(Trigger Warning: While the ultimate purpose of this post isn’t to grouse ineffectually about the horrors of the academic job market, many of this blog’s core readership will notice familiar tropes from that overpopulated genre. I’ll also eventually advance a very broad hypothesis about moral axiology based on induction from a single case, viz. that of my own bad self. Forewarned is forearmed.)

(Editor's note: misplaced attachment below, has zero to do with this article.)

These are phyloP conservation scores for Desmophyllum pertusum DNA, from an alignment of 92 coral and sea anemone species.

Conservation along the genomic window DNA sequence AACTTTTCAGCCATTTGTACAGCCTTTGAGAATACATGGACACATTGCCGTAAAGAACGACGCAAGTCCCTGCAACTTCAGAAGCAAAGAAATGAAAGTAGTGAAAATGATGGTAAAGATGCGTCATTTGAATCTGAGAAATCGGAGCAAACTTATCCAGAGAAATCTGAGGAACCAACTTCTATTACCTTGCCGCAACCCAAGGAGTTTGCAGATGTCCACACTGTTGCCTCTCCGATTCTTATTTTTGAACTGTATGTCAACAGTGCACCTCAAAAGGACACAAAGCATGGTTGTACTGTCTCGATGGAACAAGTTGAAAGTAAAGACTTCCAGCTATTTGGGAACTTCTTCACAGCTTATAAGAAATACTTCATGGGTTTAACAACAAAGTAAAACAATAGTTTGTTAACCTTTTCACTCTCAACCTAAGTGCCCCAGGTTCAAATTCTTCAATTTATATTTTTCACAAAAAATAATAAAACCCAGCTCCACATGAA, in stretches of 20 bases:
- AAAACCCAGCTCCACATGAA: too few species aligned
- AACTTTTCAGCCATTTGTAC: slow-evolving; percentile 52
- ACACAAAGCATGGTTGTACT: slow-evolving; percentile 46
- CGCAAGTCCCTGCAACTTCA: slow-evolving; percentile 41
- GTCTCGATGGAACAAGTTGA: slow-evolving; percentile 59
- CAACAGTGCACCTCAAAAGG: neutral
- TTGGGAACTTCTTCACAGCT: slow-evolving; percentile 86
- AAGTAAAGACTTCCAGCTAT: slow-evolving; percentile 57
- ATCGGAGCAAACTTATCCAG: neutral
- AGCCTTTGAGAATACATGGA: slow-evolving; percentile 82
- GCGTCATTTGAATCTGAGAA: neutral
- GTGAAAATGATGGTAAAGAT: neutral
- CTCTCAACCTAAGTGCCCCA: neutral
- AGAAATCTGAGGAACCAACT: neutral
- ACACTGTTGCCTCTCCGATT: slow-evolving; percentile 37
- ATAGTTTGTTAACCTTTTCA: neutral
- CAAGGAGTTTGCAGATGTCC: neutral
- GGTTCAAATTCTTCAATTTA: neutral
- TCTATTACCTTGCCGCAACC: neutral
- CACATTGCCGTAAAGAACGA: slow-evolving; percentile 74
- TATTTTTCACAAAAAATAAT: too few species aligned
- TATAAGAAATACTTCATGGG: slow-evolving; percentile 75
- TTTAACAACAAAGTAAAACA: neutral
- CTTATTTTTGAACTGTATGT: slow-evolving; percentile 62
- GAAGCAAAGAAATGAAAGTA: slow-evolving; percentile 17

When I first got seriously interested in philosophy during my late teens and early twenties, my attitude toward the discipline was pretty Spinozistic. I thought that the goal of learning about this stuff was to purify the intellect, become one with the cosmos, and whatnot, and that any more specific advice that philosophers might give about how to live one’s life was unlikely to be much more reliable that the rantings of hoboes in the subway. But at a certain point, it became clear that I was going to have to at least try to cultivate a few opinions about normative ethics, if only so I’d have something to say during the earnest, caffeinated discussions for which my generation is now so famous.